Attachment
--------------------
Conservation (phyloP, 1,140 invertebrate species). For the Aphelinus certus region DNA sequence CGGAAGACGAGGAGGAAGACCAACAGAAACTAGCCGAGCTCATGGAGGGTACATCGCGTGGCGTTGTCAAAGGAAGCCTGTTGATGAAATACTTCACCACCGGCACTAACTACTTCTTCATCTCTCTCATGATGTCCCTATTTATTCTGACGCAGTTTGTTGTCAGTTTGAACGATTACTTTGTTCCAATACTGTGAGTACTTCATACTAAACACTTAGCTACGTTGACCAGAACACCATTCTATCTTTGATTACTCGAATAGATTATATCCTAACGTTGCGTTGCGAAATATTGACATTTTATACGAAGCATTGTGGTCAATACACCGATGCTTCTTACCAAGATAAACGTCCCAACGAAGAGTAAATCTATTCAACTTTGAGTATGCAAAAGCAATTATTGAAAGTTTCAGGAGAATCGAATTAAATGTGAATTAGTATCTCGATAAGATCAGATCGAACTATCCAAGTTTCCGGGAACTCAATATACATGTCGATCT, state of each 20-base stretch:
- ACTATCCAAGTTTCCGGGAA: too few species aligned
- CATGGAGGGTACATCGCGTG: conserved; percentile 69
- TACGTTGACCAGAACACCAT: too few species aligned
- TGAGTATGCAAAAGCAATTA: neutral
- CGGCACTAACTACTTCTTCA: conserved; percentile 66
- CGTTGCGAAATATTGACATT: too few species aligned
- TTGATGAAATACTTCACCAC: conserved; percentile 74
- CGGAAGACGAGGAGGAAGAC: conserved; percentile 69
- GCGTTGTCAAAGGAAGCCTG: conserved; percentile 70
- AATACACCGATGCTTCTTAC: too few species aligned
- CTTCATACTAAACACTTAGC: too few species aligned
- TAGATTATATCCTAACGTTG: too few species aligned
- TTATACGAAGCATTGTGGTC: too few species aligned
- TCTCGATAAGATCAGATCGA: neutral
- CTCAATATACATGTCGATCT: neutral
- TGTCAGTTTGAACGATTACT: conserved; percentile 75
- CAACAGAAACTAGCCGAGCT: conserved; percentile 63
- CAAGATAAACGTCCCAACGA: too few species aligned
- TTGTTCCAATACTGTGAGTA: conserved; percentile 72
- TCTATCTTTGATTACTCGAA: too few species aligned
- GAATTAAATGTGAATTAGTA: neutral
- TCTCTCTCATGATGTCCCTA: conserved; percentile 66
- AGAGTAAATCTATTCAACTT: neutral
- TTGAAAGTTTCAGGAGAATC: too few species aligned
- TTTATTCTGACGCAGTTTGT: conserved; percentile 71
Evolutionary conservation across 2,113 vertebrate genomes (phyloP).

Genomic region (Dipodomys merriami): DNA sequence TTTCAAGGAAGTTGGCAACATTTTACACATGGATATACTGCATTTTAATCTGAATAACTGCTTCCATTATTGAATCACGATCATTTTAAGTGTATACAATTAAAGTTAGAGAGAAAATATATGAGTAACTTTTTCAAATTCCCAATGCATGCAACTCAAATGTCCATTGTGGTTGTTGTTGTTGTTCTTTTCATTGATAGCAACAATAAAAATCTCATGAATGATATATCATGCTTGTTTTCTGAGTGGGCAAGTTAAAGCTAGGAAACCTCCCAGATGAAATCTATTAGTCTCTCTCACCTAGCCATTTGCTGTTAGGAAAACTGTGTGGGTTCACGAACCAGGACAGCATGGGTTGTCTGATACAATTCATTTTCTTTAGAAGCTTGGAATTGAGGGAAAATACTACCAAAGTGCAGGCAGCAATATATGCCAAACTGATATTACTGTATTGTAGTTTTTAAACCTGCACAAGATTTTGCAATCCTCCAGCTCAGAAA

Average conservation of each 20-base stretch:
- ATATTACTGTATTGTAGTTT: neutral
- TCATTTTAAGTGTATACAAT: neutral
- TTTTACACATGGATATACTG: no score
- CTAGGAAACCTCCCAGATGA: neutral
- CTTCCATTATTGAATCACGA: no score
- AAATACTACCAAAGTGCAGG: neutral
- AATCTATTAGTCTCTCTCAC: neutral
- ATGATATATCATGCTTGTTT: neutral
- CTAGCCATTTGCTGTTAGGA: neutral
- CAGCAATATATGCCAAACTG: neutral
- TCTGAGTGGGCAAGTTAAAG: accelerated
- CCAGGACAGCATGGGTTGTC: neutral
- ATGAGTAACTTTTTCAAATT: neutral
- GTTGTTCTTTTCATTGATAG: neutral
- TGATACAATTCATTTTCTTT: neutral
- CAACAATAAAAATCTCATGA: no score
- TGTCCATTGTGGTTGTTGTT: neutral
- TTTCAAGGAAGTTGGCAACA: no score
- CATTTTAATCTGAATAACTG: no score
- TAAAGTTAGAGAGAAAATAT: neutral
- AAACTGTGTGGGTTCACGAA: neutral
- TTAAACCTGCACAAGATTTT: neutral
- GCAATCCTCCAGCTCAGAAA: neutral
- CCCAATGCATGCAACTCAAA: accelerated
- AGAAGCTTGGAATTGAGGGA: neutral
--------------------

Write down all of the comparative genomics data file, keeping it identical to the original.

Conservation (phyloP, 1,140 invertebrate species). For the Aphelinus certus region DNA sequence CGGAAGACGAGGAGGAAGACCAACAGAAACTAGCCGAGCTCATGGAGGGTACATCGCGTGGCGTTGTCAAAGGAAGCCTGTTGATGAAATACTTCACCACCGGCACTAACTACTTCTTCATCTCTCTCATGATGTCCCTATTTATTCTGACGCAGTTTGTTGTCAGTTTGAACGATTACTTTGTTCCAATACTGTGAGTACTTCATACTAAACACTTAGCTACGTTGACCAGAACACCATTCTATCTTTGATTACTCGAATAGATTATATCCTAACGTTGCGTTGCGAAATATTGACATTTTATACGAAGCATTGTGGTCAATACACCGATGCTTCTTACCAAGATAAACGTCCCAACGAAGAGTAAATCTATTCAACTTTGAGTATGCAAAAGCAATTATTGAAAGTTTCAGGAGAATCGAATTAAATGTGAATTAGTATCTCGATAAGATCAGATCGAACTATCCAAGTTTCCGGGAACTCAATATACATGTCGATCT, state of each 20-base stretch:
- ACTATCCAAGTTTCCGGGAA: too few species aligned
- CATGGAGGGTACATCGCGTG: conserved; percentile 69
- TACGTTGACCAGAACACCAT: too few species aligned
- TGAGTATGCAAAAGCAATTA: neutral
- CGGCACTAACTACTTCTTCA: conserved; percentile 66
- CGTTGCGAAATATTGACATT: too few species aligned
- TTGATGAAATACTTCACCAC: conserved; percentile 74
- CGGAAGACGAGGAGGAAGAC: conserved; percentile 69
- GCGTTGTCAAAGGAAGCCTG: conserved; percentile 70
- AATACACCGATGCTTCTTAC: too few species aligned
- CTTCATACTAAACACTTAGC: too few species aligned
- TAGATTATATCCTAACGTTG: too few species aligned
- TTATACGAAGCATTGTGGTC: too few species aligned
- TCTCGATAAGATCAGATCGA: neutral
- CTCAATATACATGTCGATCT: neutral
- TGTCAGTTTGAACGATTACT: conserved; percentile 75
- CAACAGAAACTAGCCGAGCT: conserved; percentile 63
- CAAGATAAACGTCCCAACGA: too few species aligned
- TTGTTCCAATACTGTGAGTA: conserved; percentile 72
- TCTATCTTTGATTACTCGAA: too few species aligned
- GAATTAAATGTGAATTAGTA: neutral
- TCTCTCTCATGATGTCCCTA: conserved; percentile 66
- AGAGTAAATCTATTCAACTT: neutral
- TTGAAAGTTTCAGGAGAATC: too few species aligned
- TTTATTCTGACGCAGTTTGT: conserved; percentile 71
Evolutionary conservation across 2,113 vertebrate genomes (phyloP).

Genomic region (Dipodomys merriami): DNA sequence TTTCAAGGAAGTTGGCAACATTTTACACATGGATATACTGCATTTTAATCTGAATAACTGCTTCCATTATTGAATCACGATCATTTTAAGTGTATACAATTAAAGTTAGAGAGAAAATATATGAGTAACTTTTTCAAATTCCCAATGCATGCAACTCAAATGTCCATTGTGGTTGTTGTTGTTGTTCTTTTCATTGATAGCAACAATAAAAATCTCATGAATGATATATCATGCTTGTTTTCTGAGTGGGCAAGTTAAAGCTAGGAAACCTCCCAGATGAAATCTATTAGTCTCTCTCACCTAGCCATTTGCTGTTAGGAAAACTGTGTGGGTTCACGAACCAGGACAGCATGGGTTGTCTGATACAATTCATTTTCTTTAGAAGCTTGGAATTGAGGGAAAATACTACCAAAGTGCAGGCAGCAATATATGCCAAACTGATATTACTGTATTGTAGTTTTTAAACCTGCACAAGATTTTGCAATCCTCCAGCTCAGAAA

Average conservation of each 20-base stretch:
- ATATTACTGTATTGTAGTTT: neutral
- TCATTTTAAGTGTATACAAT: neutral
- TTTTACACATGGATATACTG: no score
- CTAGGAAACCTCCCAGATGA: neutral
- CTTCCATTATTGAATCACGA: no score
- AAATACTACCAAAGTGCAGG: neutral
- AATCTATTAGTCTCTCTCAC: neutral
- ATGATATATCATGCTTGTTT: neutral
- CTAGCCATTTGCTGTTAGGA: neutral
- CAGCAATATATGCCAAACTG: neutral
- TCTGAGTGGGCAAGTTAAAG: accelerated
- CCAGGACAGCATGGGTTGTC: neutral
- ATGAGTAACTTTTTCAAATT: neutral
- GTTGTTCTTTTCATTGATAG: neutral
- TGATACAATTCATTTTCTTT: neutral
- CAACAATAAAAATCTCATGA: no score
- TGTCCATTGTGGTTGTTGTT: neutral
- TTTCAAGGAAGTTGGCAACA: no score
- CATTTTAATCTGAATAACTG: no score
- TAAAGTTAGAGAGAAAATAT: neutral
- AAACTGTGTGGGTTCACGAA: neutral
- TTAAACCTGCACAAGATTTT: neutral
- GCAATCCTCCAGCTCAGAAA: neutral
- CCCAATGCATGCAACTCAAA: accelerated
- AGAAGCTTGGAATTGAGGGA: neutral